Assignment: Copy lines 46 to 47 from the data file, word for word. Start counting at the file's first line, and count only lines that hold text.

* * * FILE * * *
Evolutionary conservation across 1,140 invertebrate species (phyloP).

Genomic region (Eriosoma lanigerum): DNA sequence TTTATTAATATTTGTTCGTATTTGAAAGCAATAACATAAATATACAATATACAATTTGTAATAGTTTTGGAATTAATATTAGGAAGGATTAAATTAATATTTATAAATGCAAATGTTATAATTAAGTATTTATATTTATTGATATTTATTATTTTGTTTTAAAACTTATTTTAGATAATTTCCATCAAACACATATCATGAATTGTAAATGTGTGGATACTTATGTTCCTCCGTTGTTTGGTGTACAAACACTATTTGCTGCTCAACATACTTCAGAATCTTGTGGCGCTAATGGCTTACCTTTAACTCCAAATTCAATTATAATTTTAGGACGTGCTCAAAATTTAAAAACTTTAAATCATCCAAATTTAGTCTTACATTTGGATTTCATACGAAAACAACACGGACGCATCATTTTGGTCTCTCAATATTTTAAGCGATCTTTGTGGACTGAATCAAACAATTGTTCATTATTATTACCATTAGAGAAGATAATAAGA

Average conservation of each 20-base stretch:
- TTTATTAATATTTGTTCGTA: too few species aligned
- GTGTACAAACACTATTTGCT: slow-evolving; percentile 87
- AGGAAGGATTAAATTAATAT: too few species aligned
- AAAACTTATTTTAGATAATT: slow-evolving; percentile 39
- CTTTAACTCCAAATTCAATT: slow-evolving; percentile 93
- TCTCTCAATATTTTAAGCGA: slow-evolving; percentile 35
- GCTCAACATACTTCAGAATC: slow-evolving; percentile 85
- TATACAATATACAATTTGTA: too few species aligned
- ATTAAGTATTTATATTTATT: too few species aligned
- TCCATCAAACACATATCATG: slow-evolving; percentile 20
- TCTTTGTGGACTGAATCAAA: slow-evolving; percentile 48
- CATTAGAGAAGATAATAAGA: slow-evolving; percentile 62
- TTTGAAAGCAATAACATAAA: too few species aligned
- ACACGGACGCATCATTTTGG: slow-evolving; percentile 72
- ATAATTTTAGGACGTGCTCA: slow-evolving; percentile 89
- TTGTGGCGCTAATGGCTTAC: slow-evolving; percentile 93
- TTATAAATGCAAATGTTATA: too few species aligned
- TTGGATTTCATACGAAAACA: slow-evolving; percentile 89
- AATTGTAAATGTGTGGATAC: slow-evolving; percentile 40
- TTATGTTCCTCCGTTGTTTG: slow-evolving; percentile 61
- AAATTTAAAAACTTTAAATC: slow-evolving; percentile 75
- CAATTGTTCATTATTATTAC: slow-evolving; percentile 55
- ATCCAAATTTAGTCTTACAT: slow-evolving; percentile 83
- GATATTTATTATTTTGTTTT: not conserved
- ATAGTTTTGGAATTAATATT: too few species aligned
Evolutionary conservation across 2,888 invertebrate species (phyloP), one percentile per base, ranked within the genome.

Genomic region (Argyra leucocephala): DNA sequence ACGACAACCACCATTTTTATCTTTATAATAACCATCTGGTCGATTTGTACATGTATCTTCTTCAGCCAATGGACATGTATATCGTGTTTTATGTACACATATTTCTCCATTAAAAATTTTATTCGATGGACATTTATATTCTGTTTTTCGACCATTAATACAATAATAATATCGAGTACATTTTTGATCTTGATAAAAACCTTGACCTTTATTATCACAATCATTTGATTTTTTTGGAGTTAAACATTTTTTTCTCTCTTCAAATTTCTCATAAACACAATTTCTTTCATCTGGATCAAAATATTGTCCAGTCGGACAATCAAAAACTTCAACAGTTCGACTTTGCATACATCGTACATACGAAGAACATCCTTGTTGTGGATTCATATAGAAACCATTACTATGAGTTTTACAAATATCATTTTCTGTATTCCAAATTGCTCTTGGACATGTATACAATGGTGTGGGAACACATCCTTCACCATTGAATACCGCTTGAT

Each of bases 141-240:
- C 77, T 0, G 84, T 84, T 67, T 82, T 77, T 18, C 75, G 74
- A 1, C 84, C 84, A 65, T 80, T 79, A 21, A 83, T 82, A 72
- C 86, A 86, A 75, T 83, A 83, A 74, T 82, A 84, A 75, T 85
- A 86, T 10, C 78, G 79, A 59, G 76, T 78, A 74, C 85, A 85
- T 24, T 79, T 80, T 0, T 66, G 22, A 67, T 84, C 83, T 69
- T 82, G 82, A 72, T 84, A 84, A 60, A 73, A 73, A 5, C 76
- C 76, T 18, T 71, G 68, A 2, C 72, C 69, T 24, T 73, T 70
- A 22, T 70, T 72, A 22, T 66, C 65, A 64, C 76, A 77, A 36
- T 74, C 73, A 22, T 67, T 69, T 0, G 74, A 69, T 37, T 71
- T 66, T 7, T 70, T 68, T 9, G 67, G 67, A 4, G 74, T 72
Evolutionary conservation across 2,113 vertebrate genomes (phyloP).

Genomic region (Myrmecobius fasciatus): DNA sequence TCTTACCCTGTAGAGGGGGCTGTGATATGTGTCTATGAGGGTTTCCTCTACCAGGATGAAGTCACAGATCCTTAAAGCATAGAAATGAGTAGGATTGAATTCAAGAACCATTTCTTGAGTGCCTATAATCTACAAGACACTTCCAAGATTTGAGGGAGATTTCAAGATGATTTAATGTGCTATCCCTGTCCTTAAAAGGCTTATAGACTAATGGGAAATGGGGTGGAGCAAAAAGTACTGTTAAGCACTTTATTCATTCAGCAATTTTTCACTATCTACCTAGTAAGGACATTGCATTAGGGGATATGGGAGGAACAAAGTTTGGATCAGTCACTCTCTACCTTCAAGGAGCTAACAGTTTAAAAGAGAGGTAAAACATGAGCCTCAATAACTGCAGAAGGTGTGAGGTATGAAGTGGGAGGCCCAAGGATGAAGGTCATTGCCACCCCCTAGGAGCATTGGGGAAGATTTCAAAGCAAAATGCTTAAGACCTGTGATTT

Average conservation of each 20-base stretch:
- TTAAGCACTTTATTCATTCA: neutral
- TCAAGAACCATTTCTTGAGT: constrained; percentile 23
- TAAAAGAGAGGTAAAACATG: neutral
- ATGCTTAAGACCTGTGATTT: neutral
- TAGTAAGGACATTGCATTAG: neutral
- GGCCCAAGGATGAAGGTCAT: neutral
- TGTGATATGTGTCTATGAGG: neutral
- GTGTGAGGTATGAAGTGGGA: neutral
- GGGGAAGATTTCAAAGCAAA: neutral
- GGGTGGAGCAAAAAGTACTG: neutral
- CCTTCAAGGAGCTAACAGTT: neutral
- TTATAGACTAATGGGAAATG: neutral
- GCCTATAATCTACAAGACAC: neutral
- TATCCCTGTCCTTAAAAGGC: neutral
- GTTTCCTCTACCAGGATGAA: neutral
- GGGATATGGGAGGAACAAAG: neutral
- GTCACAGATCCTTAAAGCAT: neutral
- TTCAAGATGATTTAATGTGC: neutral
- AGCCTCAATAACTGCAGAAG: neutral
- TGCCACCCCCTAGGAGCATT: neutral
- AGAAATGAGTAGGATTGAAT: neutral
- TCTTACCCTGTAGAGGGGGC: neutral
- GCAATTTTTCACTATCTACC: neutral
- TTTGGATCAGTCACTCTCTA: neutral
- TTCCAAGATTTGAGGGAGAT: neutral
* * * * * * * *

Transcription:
- TCAAGAACCATTTCTTGAGT: constrained; percentile 23
- TAAAAGAGAGGTAAAACATG: neutral